UPDATE: Here's my healthcare question for the Detroit Democratic Debate

If I could only ask one question of the 20-odd candidates vying for the Democratic nomination for President at the next debate coming up right here in Detroit, Michigan, here's how I would word it. I've customized it for each of the five major candidates (apologies to the rest of them):

Preface to each of the candidates:

"Earlier this month, oral arguments were heard by the 5th Circuit Court of Appeals over a lawsuit against the Affordable Care Act filed by 20 Republican Attorneys General and fully supported by the Trump Administration.

"If the plaintiffs are successful and the ACA is struck down entirely, up to 20 million Americans would find themselves without healthcare coverage and tens of millions more with pre-existing conditions would lose critical protections, while states would lose hundreds of millions, or even billions of federal funding.

"Every Democratic candidate has come out in favor of significantly expanding publicly-funded healthcare coverage to some degree or another. Some want to build upon the Affordable Care Act. Some want to add a public option. Some want guaranteed universal coverage, and some are demanding universal single payer healthcare for everyone in the United States.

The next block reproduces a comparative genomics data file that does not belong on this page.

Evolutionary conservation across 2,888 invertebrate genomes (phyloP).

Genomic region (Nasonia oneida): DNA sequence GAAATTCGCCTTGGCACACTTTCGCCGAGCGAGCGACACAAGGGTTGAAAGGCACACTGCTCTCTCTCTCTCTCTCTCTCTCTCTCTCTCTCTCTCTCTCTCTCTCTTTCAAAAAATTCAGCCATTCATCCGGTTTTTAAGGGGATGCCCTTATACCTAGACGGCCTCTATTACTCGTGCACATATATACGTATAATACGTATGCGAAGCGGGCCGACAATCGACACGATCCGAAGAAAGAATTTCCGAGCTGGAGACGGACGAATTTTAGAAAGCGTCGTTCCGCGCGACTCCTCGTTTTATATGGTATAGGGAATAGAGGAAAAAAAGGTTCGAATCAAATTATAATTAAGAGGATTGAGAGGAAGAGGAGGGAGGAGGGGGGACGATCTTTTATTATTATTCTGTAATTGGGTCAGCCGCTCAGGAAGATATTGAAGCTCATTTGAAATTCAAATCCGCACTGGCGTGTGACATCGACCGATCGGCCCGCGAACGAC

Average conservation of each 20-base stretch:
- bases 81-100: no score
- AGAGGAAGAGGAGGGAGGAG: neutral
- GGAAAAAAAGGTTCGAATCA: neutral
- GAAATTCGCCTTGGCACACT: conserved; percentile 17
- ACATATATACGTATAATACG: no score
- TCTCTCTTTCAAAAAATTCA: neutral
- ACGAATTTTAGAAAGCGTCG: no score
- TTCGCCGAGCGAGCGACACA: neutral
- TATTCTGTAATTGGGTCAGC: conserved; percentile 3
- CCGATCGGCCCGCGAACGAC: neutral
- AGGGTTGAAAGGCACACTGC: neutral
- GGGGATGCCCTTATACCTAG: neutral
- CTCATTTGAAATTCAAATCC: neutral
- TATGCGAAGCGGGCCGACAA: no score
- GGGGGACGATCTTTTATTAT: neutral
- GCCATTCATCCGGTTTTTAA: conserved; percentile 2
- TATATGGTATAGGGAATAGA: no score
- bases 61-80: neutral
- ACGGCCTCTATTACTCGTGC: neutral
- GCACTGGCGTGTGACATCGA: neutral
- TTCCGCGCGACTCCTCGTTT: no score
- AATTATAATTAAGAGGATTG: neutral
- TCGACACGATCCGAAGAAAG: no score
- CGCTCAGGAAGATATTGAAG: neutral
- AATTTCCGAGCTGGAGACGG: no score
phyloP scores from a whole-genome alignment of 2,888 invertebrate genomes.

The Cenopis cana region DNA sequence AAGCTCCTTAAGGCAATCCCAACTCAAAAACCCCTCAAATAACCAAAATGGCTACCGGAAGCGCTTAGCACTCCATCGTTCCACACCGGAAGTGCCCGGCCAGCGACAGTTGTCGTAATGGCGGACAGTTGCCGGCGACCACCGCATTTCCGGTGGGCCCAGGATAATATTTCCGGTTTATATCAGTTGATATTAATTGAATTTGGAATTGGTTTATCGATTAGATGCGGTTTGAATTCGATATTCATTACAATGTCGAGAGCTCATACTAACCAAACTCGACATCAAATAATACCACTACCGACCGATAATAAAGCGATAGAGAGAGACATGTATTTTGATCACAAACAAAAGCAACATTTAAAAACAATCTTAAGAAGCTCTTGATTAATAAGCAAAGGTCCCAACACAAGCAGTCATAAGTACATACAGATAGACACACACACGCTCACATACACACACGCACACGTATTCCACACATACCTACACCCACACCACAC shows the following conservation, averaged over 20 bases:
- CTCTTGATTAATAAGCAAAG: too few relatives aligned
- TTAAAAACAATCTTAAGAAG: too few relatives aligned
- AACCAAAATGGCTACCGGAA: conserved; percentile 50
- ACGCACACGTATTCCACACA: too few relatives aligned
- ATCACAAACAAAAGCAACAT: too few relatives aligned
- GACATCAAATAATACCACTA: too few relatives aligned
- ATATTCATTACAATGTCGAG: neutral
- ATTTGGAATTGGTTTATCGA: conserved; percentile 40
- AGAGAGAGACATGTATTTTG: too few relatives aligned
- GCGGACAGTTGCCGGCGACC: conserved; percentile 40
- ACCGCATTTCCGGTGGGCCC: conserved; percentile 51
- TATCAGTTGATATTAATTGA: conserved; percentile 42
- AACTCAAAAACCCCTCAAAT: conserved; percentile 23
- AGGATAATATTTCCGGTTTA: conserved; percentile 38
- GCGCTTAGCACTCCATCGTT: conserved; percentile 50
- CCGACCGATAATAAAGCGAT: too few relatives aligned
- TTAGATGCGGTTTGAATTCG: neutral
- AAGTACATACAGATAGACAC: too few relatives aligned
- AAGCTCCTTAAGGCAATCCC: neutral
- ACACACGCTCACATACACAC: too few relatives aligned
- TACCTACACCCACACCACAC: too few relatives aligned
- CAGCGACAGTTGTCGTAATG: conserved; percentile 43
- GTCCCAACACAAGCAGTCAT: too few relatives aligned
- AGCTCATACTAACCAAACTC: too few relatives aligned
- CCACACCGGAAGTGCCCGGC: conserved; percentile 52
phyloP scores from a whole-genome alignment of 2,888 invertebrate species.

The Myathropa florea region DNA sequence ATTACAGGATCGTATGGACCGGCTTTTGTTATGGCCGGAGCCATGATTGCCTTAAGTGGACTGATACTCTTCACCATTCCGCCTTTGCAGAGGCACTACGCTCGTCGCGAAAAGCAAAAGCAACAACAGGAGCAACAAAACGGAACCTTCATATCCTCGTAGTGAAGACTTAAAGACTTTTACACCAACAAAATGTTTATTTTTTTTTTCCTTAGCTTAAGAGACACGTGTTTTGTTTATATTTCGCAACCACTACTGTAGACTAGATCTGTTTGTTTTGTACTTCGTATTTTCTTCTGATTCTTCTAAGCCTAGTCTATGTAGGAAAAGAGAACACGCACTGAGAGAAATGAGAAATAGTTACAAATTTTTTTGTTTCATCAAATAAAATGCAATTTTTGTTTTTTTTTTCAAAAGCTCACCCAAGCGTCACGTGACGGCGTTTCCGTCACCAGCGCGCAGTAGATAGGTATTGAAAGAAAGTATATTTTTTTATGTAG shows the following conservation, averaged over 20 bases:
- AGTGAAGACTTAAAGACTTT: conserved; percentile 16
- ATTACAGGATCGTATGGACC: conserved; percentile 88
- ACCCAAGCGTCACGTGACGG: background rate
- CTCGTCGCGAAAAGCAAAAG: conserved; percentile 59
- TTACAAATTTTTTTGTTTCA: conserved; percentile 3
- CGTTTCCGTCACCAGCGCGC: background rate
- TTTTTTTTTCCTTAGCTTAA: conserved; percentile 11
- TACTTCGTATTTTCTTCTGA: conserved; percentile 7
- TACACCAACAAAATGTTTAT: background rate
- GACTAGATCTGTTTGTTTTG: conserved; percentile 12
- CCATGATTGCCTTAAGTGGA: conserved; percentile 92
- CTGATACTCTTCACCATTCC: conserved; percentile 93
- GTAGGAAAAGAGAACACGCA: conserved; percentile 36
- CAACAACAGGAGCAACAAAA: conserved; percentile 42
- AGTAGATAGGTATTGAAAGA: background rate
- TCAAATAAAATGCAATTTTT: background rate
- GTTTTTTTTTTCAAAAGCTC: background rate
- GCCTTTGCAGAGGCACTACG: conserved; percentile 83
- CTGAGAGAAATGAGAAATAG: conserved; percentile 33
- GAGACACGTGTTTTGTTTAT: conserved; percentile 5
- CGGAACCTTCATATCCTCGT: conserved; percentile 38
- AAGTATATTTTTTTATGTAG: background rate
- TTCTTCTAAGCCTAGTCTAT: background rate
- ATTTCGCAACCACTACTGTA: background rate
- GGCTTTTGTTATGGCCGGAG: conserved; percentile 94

"There are at least ten different specific bills or detailed proposals which have either been introduced in the House or the Senate or which have been released by the various campaigns, which achieve some combination of the above in different ways.

...to former Vice-President Joe Biden:

"Mr. Vice-President, you recently released your plan, which mainly involves a combination of strengthening the Affordable Care Act with greatly expanded subsidies and the addition of a robust "Medicare-like" public option.